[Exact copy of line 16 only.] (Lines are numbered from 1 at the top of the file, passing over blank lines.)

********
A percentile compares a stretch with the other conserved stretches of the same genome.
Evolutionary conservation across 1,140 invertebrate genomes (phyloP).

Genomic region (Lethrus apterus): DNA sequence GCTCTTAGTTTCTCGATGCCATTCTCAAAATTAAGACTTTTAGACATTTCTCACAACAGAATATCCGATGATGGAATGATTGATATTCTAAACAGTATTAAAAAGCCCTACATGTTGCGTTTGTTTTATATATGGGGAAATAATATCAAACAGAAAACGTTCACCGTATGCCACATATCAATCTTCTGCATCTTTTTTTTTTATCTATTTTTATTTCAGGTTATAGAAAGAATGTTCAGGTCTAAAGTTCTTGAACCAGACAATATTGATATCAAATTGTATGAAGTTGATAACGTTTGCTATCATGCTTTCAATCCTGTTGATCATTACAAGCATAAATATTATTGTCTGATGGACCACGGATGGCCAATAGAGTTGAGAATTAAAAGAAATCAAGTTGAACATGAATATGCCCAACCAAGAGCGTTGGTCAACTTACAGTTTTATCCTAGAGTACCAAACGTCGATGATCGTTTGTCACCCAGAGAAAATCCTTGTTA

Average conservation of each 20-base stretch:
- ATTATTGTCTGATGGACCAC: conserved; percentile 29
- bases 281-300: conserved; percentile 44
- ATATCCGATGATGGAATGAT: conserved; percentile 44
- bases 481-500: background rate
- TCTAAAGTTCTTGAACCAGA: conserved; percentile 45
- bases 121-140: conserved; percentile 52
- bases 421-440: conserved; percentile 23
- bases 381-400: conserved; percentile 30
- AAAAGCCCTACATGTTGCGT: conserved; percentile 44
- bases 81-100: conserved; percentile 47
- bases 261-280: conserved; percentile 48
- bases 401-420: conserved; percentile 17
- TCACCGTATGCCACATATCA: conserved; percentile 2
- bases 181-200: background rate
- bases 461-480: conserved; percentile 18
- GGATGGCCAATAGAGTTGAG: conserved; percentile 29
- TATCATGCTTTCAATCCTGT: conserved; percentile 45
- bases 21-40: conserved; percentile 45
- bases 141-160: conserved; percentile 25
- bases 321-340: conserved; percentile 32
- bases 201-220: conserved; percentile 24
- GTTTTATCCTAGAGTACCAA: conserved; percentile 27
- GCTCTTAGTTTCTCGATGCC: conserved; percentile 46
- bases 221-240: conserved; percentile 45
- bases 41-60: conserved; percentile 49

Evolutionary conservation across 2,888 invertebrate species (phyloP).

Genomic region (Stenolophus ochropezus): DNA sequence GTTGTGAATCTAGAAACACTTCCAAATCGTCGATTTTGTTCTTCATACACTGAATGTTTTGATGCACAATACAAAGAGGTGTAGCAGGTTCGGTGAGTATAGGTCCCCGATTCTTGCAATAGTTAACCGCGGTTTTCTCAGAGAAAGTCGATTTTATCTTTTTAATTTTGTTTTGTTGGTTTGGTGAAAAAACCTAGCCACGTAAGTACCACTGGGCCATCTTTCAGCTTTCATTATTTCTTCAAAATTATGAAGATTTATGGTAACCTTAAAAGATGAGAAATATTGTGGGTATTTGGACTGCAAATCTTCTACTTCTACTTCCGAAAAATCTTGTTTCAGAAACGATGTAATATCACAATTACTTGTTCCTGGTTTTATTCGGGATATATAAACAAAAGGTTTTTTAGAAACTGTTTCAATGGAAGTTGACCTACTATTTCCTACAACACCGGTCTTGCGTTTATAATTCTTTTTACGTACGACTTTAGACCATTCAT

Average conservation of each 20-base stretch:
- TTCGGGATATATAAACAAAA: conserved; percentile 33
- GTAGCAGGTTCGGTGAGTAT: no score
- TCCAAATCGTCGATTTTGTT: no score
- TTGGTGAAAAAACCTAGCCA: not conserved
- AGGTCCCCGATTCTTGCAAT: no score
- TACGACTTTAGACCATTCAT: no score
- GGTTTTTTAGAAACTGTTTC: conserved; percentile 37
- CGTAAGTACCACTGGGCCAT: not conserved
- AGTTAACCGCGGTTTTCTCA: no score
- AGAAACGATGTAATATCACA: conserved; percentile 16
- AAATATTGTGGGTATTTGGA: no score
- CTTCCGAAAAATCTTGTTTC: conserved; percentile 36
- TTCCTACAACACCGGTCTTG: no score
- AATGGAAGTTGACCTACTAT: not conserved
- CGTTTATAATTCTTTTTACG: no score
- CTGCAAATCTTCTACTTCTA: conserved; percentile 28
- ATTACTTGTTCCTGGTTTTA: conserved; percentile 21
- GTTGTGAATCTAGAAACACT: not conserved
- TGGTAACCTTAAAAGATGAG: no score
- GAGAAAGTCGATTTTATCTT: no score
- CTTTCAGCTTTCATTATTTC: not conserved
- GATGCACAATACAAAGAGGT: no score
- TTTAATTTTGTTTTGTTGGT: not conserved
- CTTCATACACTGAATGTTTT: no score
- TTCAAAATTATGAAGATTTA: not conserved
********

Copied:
- bases 401-420: conserved; percentile 17